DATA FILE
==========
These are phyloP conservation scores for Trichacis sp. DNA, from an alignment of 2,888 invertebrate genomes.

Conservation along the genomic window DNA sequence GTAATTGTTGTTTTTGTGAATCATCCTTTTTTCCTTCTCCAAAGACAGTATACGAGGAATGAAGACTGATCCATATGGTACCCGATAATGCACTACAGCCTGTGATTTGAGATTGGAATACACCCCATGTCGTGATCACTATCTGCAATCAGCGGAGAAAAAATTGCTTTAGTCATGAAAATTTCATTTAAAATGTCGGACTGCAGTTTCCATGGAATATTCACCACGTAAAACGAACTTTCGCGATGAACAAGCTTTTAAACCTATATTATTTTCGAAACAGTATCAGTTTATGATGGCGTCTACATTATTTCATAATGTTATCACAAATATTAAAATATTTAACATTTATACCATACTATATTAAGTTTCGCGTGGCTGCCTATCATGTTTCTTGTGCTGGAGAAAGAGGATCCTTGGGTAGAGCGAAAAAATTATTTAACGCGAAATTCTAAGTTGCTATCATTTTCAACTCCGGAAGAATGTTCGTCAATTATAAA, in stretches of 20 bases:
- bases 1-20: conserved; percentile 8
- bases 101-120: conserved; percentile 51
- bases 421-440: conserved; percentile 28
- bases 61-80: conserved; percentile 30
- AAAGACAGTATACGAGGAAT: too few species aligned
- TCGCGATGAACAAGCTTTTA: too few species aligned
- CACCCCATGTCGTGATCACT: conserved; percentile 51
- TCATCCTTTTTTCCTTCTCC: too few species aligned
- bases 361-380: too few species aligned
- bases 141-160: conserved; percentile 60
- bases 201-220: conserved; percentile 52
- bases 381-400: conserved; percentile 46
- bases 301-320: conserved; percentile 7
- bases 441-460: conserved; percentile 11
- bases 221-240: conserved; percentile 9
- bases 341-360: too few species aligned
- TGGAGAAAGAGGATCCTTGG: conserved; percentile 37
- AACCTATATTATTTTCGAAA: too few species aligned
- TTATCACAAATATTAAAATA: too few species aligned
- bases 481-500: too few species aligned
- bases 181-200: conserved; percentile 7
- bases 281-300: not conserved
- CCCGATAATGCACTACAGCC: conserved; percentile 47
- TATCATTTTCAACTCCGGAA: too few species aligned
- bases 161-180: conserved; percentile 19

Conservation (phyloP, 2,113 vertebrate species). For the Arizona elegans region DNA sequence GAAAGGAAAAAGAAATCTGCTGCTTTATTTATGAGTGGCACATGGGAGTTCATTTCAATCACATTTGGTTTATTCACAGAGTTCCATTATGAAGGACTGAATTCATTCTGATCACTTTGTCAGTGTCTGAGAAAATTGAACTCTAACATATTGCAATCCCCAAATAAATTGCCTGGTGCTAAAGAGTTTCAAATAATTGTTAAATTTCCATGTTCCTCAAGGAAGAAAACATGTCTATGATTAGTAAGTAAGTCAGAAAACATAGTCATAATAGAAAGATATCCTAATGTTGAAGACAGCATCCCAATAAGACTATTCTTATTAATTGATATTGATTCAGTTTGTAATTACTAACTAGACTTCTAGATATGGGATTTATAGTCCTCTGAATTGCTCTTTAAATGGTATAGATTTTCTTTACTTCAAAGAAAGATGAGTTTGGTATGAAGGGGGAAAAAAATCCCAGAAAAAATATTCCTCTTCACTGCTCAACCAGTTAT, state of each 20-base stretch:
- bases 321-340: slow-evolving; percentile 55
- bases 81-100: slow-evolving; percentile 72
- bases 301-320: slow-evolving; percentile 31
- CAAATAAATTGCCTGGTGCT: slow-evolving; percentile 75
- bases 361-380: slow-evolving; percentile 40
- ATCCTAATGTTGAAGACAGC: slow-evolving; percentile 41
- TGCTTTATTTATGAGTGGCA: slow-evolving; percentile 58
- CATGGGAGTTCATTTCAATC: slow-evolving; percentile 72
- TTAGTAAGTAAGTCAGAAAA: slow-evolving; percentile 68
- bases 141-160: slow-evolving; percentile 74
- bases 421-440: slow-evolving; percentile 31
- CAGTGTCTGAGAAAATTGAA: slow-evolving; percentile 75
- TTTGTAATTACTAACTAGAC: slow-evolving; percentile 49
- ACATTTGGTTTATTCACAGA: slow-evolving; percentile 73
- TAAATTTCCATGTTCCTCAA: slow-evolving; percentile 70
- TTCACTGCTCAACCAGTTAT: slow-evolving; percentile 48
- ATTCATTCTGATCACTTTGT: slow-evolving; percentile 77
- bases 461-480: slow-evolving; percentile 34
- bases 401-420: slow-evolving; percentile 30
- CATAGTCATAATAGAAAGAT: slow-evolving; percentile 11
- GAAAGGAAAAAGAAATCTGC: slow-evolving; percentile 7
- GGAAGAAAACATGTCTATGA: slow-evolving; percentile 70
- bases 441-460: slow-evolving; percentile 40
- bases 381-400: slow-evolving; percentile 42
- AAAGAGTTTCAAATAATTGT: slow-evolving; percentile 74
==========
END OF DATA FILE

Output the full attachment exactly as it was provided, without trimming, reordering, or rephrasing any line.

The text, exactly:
These are phyloP conservation scores for Trichacis sp. DNA, from an alignment of 2,888 invertebrate genomes.

Conservation along the genomic window DNA sequence GTAATTGTTGTTTTTGTGAATCATCCTTTTTTCCTTCTCCAAAGACAGTATACGAGGAATGAAGACTGATCCATATGGTACCCGATAATGCACTACAGCCTGTGATTTGAGATTGGAATACACCCCATGTCGTGATCACTATCTGCAATCAGCGGAGAAAAAATTGCTTTAGTCATGAAAATTTCATTTAAAATGTCGGACTGCAGTTTCCATGGAATATTCACCACGTAAAACGAACTTTCGCGATGAACAAGCTTTTAAACCTATATTATTTTCGAAACAGTATCAGTTTATGATGGCGTCTACATTATTTCATAATGTTATCACAAATATTAAAATATTTAACATTTATACCATACTATATTAAGTTTCGCGTGGCTGCCTATCATGTTTCTTGTGCTGGAGAAAGAGGATCCTTGGGTAGAGCGAAAAAATTATTTAACGCGAAATTCTAAGTTGCTATCATTTTCAACTCCGGAAGAATGTTCGTCAATTATAAA, in stretches of 20 bases:
- bases 1-20: conserved; percentile 8
- bases 101-120: conserved; percentile 51
- bases 421-440: conserved; percentile 28
- bases 61-80: conserved; percentile 30
- AAAGACAGTATACGAGGAAT: too few species aligned
- TCGCGATGAACAAGCTTTTA: too few species aligned
- CACCCCATGTCGTGATCACT: conserved; percentile 51
- TCATCCTTTTTTCCTTCTCC: too few species aligned
- bases 361-380: too few species aligned
- bases 141-160: conserved; percentile 60
- bases 201-220: conserved; percentile 52
- bases 381-400: conserved; percentile 46
- bases 301-320: conserved; percentile 7
- bases 441-460: conserved; percentile 11
- bases 221-240: conserved; percentile 9
- bases 341-360: too few species aligned
- TGGAGAAAGAGGATCCTTGG: conserved; percentile 37
- AACCTATATTATTTTCGAAA: too few species aligned
- TTATCACAAATATTAAAATA: too few species aligned
- bases 481-500: too few species aligned
- bases 181-200: conserved; percentile 7
- bases 281-300: not conserved
- CCCGATAATGCACTACAGCC: conserved; percentile 47
- TATCATTTTCAACTCCGGAA: too few species aligned
- bases 161-180: conserved; percentile 19

Conservation (phyloP, 2,113 vertebrate species). For the Arizona elegans region DNA sequence GAAAGGAAAAAGAAATCTGCTGCTTTATTTATGAGTGGCACATGGGAGTTCATTTCAATCACATTTGGTTTATTCACAGAGTTCCATTATGAAGGACTGAATTCATTCTGATCACTTTGTCAGTGTCTGAGAAAATTGAACTCTAACATATTGCAATCCCCAAATAAATTGCCTGGTGCTAAAGAGTTTCAAATAATTGTTAAATTTCCATGTTCCTCAAGGAAGAAAACATGTCTATGATTAGTAAGTAAGTCAGAAAACATAGTCATAATAGAAAGATATCCTAATGTTGAAGACAGCATCCCAATAAGACTATTCTTATTAATTGATATTGATTCAGTTTGTAATTACTAACTAGACTTCTAGATATGGGATTTATAGTCCTCTGAATTGCTCTTTAAATGGTATAGATTTTCTTTACTTCAAAGAAAGATGAGTTTGGTATGAAGGGGGAAAAAAATCCCAGAAAAAATATTCCTCTTCACTGCTCAACCAGTTAT, state of each 20-base stretch:
- bases 321-340: slow-evolving; percentile 55
- bases 81-100: slow-evolving; percentile 72
- bases 301-320: slow-evolving; percentile 31
- CAAATAAATTGCCTGGTGCT: slow-evolving; percentile 75
- bases 361-380: slow-evolving; percentile 40
- ATCCTAATGTTGAAGACAGC: slow-evolving; percentile 41
- TGCTTTATTTATGAGTGGCA: slow-evolving; percentile 58
- CATGGGAGTTCATTTCAATC: slow-evolving; percentile 72
- TTAGTAAGTAAGTCAGAAAA: slow-evolving; percentile 68
- bases 141-160: slow-evolving; percentile 74
- bases 421-440: slow-evolving; percentile 31
- CAGTGTCTGAGAAAATTGAA: slow-evolving; percentile 75
- TTTGTAATTACTAACTAGAC: slow-evolving; percentile 49
- ACATTTGGTTTATTCACAGA: slow-evolving; percentile 73
- TAAATTTCCATGTTCCTCAA: slow-evolving; percentile 70
- TTCACTGCTCAACCAGTTAT: slow-evolving; percentile 48
- ATTCATTCTGATCACTTTGT: slow-evolving; percentile 77
- bases 461-480: slow-evolving; percentile 34
- bases 401-420: slow-evolving; percentile 30
- CATAGTCATAATAGAAAGAT: slow-evolving; percentile 11
- GAAAGGAAAAAGAAATCTGC: slow-evolving; percentile 7
- GGAAGAAAACATGTCTATGA: slow-evolving; percentile 70
- bases 441-460: slow-evolving; percentile 40
- bases 381-400: slow-evolving; percentile 42
- AAAGAGTTTCAAATAATTGT: slow-evolving; percentile 74